Importance Of Companionship In Of Mice And Men

500 Words2 Pages
Values of Companionship Imagine a life with no one to talk to, being ignored, and being treated unfairly. This is how Crooks lived like in John Steinbeck’s novella, Of Mice and Men. Crooks didn’t have any companions so he acted differently than the characters with companions do in the book. While Crooks was more independent, George and Lennie relied on each other. The importance of companionship is shown by the characters with companions having different personalities than those without. “He won’t do it,” Lennie cried. “George wouldn’t do nothing like that. I been with George a long time. He’ll come back tonight.” But the doubt was too much for him. “Don’t you think he will?” This quote shows that George and Lennie were companions in the book and Lennie wouldn’t know what to do if…show more content…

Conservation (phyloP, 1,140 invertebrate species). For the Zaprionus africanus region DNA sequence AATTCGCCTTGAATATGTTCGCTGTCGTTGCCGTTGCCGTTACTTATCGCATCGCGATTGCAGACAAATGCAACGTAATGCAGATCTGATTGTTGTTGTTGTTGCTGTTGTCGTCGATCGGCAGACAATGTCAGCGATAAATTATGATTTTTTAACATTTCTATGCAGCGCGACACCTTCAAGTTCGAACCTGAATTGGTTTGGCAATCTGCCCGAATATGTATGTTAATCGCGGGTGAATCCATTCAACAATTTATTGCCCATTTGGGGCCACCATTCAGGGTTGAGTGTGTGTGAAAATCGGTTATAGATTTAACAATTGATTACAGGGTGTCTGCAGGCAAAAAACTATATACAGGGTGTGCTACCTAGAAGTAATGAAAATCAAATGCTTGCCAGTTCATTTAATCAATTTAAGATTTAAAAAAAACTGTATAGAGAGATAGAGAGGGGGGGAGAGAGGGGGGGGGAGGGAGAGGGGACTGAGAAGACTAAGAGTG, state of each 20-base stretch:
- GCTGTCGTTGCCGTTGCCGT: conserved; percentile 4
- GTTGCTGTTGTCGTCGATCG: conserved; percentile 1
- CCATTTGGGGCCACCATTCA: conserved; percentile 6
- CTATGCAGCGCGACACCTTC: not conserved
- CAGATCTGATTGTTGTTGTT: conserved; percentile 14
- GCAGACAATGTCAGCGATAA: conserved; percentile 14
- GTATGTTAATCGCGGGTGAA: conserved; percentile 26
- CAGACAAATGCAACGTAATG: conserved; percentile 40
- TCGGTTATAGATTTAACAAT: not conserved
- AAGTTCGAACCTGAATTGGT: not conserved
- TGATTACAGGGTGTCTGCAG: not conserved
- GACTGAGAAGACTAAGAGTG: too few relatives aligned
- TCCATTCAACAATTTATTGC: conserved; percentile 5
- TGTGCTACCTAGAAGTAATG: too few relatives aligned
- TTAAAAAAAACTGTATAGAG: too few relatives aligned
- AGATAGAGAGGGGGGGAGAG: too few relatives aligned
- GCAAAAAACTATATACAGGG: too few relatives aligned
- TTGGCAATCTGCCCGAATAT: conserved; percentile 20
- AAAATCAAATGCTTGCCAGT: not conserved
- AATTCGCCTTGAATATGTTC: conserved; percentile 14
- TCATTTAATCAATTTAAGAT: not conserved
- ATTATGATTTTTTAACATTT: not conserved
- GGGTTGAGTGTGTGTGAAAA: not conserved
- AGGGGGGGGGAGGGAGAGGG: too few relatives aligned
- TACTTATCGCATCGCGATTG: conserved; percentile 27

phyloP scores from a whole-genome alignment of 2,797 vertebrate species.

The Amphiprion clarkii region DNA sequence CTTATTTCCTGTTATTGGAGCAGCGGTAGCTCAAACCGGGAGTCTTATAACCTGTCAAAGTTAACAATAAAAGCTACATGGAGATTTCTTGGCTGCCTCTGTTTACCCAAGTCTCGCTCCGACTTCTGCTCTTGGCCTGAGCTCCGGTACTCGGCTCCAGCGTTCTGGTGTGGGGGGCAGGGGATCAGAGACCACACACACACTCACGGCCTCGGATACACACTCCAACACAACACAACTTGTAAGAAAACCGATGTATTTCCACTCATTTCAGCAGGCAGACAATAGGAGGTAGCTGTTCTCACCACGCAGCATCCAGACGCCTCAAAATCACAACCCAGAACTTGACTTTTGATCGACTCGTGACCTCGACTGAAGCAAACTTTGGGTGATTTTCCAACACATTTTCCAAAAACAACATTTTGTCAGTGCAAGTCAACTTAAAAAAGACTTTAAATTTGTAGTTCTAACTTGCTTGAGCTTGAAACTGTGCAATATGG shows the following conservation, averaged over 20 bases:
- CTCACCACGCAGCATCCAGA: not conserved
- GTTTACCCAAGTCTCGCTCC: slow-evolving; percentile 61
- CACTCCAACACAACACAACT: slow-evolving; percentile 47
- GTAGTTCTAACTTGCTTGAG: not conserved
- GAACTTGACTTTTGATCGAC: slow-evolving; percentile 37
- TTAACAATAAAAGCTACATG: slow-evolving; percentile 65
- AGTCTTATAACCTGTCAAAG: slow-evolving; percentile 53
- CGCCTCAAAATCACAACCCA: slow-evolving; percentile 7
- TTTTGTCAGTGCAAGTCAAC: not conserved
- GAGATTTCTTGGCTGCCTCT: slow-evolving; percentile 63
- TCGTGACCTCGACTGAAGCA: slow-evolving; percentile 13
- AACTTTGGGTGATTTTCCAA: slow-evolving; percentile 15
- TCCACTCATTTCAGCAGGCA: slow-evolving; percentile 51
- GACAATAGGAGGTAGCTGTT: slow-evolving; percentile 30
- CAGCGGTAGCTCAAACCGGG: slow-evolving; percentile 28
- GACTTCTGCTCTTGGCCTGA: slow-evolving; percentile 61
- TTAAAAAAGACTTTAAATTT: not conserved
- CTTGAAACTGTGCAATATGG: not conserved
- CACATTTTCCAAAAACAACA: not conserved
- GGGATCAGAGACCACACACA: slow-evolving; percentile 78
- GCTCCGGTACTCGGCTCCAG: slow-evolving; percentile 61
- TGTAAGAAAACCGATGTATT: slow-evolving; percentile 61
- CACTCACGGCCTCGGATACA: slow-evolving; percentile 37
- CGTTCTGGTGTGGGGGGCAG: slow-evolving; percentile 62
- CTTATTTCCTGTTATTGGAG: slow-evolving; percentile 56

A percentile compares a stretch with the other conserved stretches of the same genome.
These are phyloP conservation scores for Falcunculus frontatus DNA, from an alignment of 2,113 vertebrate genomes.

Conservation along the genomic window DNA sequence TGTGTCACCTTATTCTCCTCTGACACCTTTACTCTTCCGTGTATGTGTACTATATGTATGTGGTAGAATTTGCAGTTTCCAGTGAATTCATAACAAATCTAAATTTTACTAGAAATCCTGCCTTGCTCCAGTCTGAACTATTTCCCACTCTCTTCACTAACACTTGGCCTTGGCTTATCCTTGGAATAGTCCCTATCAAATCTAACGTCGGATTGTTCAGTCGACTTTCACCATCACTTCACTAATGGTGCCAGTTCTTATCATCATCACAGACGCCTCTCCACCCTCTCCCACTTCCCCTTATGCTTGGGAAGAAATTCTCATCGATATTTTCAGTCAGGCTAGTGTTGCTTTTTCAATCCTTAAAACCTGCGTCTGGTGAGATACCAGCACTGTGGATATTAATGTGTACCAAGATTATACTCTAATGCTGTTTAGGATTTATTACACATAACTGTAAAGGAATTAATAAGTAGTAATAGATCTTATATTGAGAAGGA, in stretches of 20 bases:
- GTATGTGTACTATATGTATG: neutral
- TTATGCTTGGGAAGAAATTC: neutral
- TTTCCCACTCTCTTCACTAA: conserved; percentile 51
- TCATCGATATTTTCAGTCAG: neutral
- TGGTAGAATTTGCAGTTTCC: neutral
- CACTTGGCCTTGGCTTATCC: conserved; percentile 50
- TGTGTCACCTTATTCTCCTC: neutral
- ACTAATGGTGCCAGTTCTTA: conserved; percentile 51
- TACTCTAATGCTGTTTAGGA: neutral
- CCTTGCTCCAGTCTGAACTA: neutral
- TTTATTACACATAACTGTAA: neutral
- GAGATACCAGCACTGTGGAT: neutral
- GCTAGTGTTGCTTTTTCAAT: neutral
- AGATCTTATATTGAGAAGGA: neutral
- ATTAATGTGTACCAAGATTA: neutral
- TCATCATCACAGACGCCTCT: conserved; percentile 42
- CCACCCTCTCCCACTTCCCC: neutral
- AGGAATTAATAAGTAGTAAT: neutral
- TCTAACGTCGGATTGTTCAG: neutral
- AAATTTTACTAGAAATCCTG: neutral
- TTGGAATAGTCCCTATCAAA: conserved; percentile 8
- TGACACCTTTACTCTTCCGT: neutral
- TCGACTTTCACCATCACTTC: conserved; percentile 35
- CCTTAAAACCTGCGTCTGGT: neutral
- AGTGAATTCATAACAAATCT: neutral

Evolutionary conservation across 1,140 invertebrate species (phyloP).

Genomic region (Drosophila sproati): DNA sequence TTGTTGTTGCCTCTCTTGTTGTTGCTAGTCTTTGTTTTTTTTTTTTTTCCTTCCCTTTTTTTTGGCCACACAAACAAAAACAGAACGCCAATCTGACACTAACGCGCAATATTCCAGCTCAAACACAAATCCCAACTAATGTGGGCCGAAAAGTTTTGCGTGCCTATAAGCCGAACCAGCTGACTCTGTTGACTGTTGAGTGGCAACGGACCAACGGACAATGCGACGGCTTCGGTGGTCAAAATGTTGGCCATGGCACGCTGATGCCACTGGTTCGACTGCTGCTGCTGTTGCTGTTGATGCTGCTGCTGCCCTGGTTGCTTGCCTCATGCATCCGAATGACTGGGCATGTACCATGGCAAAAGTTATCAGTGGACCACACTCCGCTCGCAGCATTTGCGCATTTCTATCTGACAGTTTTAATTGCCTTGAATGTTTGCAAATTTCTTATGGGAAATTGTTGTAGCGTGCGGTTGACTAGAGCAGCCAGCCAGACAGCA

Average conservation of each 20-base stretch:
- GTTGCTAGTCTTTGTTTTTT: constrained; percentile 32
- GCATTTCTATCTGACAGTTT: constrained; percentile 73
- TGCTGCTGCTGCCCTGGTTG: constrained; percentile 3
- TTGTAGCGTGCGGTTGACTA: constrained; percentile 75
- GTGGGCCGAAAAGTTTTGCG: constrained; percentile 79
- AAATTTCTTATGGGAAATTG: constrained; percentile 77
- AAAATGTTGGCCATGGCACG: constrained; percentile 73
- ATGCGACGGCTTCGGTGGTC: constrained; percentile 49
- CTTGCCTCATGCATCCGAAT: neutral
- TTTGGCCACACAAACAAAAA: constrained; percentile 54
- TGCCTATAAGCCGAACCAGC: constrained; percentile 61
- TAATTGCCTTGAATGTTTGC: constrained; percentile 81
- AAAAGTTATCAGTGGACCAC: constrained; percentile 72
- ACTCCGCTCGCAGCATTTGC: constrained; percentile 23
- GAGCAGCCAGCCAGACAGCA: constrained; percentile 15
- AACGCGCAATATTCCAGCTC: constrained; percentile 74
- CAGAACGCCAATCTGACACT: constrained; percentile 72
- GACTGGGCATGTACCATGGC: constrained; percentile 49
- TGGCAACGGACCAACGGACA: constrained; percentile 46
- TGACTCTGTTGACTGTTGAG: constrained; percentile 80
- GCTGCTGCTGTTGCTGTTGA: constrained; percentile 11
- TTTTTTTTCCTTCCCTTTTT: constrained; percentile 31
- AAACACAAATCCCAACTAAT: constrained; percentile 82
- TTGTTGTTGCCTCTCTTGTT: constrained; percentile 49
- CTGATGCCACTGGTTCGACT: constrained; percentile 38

Crooks character shows the importance of companionship by depicting how people with companions act compared to people without. Crooks didn’t have any companions so he was independent, somewhat reserved, and petulant towards the other workers on the ranch. When Lennie entered his room, he said: “You go on get outta my room. I ain’t wanted in the bunkhouse, and you ain’t wanted in my room.” It shows that Crooks desired to have a companion but he wanted Lennie to leave because he wanted Lennie to feel the way he did. The importance of companionship is shown by different characters in Of Mice and Men. The characters represent how people act in life with or without companions. From the book, a reader learns that people are different based on the people around them. If a person has a companion, they are usually more dependent upon others and are considerably affable towards other people. If a person doesn’t have any companions, they are more prone to being independent and perhaps unsociable towards other people. The importance of companionship is shown by the comparison of people’s personalities with or without
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